Your dad Stellan is a famous actor (he starred in Good Will Hunting, Mamma Mia, Deep Blue Sea). You must have been used to the attention?
He always protected us… He wanted to keep us normal and not invite the media in. He’s still the same way. Although now people always know where you are and what’s going on.
It is what it is, you just have to deal with it. I learnt that young.
Yet you still became an actor?
I was a child actor in Sweden between the ages of six and 13. My dad was an actor, he was friends with a director, and sometimes they needed kids in movies and I was asked. I’d do movies in the summer holidays.
I did one that got some attention when I was 13 and it made me uncomfortable. I didn’t like being recognised, which then made me paranoid and insecure. If a girl looked at me I thought, “Oh sh*t, she only recognises me from the movie, she doesn’t actually like me.” It made me an awkward teen.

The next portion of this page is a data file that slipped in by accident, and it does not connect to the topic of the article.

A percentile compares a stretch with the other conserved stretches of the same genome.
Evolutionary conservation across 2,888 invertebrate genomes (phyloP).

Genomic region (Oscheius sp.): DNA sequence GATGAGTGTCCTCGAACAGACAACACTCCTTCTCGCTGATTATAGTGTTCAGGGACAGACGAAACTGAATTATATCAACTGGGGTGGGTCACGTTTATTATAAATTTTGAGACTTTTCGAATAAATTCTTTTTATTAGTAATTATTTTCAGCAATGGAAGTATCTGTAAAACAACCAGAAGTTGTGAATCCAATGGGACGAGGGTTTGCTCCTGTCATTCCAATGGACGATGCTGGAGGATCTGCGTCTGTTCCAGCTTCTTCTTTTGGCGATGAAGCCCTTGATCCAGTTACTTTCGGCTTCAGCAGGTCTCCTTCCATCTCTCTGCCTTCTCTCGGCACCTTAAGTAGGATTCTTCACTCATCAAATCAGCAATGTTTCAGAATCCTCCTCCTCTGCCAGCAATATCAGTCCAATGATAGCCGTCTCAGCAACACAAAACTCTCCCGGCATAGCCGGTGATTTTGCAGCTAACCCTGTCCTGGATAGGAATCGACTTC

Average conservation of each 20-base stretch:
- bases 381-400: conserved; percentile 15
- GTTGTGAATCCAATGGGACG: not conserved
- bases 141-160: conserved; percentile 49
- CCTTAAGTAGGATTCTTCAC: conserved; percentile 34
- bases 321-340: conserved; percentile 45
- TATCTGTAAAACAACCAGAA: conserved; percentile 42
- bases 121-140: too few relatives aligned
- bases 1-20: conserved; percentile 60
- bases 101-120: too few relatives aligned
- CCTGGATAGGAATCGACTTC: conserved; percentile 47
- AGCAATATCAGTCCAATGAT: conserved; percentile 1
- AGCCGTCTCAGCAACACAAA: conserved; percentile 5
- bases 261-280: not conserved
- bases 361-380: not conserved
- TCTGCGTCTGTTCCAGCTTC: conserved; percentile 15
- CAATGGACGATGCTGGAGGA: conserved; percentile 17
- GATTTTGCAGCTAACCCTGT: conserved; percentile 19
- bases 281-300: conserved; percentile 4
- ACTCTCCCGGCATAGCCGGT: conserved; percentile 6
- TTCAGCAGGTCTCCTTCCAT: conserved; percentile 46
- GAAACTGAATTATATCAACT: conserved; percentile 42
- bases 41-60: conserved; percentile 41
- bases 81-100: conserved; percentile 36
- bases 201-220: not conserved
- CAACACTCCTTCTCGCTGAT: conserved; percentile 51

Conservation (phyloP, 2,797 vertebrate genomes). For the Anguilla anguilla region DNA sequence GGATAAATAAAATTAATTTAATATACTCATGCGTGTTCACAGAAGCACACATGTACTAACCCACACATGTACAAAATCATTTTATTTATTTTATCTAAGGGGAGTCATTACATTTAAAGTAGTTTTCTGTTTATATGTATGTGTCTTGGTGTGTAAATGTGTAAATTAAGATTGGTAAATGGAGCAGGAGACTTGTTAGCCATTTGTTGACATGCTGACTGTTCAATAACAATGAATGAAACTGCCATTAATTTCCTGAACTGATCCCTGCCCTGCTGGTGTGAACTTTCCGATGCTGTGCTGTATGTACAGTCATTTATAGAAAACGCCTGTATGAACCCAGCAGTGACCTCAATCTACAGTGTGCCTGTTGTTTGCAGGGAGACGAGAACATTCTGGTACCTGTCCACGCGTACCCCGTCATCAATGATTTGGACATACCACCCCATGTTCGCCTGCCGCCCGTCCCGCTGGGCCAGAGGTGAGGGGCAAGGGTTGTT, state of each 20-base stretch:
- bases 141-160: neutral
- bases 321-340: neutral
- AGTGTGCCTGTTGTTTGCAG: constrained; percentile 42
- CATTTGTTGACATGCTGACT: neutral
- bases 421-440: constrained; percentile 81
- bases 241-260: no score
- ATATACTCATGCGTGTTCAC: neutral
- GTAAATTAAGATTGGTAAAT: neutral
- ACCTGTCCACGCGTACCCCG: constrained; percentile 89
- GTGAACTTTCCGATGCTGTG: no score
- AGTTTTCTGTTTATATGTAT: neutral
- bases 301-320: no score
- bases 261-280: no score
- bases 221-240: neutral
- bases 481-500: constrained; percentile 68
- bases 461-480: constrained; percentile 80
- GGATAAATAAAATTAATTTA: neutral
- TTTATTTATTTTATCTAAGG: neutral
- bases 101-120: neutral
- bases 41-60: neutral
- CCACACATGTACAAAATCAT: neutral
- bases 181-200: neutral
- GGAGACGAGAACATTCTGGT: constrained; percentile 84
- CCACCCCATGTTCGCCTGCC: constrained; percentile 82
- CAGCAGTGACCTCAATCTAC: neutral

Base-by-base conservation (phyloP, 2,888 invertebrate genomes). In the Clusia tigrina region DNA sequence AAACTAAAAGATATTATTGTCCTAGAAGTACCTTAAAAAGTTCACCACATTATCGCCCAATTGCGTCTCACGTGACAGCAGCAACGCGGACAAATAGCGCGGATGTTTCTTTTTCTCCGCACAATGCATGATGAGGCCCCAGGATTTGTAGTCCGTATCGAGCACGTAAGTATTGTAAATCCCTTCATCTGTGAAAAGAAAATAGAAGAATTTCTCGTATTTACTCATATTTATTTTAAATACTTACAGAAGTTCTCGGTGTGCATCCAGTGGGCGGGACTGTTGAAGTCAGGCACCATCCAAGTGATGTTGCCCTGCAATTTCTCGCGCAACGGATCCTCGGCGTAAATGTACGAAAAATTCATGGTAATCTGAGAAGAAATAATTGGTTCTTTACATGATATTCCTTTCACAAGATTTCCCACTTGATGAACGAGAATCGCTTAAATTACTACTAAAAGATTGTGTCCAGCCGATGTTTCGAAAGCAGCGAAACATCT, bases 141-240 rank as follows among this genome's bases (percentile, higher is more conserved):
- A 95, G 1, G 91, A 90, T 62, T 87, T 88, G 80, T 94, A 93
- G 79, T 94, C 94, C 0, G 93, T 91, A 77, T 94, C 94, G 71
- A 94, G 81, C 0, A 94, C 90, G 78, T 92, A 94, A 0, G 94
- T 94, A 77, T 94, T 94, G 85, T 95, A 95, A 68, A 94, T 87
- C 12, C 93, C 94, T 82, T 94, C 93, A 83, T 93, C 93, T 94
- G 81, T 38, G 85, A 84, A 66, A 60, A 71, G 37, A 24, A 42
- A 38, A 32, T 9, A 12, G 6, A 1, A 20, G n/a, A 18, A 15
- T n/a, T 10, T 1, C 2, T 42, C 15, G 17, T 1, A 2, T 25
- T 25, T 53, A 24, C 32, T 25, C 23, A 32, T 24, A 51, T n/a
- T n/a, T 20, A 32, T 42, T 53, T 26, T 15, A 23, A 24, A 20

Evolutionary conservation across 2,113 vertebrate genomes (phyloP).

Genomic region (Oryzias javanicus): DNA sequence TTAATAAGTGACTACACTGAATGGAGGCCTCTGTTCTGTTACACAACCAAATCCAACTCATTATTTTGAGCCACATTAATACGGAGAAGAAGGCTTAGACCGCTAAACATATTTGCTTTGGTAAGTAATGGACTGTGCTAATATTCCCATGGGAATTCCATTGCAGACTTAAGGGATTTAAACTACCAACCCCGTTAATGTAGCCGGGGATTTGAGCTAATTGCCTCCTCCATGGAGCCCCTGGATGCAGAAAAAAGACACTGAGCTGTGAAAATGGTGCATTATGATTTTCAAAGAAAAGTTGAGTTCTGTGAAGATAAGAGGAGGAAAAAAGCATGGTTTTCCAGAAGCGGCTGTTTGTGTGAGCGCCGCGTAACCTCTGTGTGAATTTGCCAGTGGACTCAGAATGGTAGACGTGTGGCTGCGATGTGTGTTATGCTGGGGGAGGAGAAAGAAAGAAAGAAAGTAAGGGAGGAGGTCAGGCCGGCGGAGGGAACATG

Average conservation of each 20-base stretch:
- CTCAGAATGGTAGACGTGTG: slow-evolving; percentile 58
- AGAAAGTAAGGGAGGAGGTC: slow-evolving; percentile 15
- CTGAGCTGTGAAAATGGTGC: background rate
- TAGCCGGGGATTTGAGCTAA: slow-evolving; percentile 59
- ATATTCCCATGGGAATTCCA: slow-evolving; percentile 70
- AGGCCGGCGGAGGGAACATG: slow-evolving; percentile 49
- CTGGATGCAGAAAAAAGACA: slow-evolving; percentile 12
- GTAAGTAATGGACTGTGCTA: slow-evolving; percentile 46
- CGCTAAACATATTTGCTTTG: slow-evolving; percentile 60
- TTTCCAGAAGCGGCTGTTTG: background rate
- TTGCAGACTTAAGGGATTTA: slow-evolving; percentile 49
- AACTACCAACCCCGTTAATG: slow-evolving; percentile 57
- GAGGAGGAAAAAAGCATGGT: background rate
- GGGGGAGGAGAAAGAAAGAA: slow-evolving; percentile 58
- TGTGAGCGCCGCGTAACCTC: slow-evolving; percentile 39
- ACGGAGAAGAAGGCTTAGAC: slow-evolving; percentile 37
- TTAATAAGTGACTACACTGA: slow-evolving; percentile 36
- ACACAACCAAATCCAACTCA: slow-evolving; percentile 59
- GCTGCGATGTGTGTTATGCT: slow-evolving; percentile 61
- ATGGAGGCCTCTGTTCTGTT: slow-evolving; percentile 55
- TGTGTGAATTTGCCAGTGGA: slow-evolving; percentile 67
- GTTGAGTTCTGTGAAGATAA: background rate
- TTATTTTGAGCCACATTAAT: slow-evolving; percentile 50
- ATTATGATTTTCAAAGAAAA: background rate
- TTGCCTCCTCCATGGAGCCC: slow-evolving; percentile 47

So I quit acting.
And did something totally different…
I joined the Royal Navy outside Stockholm. Then I went to Leeds Metropolitan University where I had a really good time. I know that seems weird to come to the UK and not go to London, but I wanted to see the real England, and I saw it in Leeds! Lots of pound-a-pint nights, as I’m sure you can imagine. Then I knew I had to decide what I wanted to do with my life.
When you picked acting, was your dad pleased?
You’d think so, but not really! He’s been incredibly supportive. It was a
two-minute conversation when I was 13 where I said, “I don’t want to act any more.” And my dad went, “Well don’t. Do what makes you happy.”
But acting is a really tough job. There are long hours, you travel a lot, you’re away from loved ones for long periods of time, and it’s physically and mentally tough. But it’s incredibly rewarding if you’re passionate about it.
What are the best and worst things about being in your position?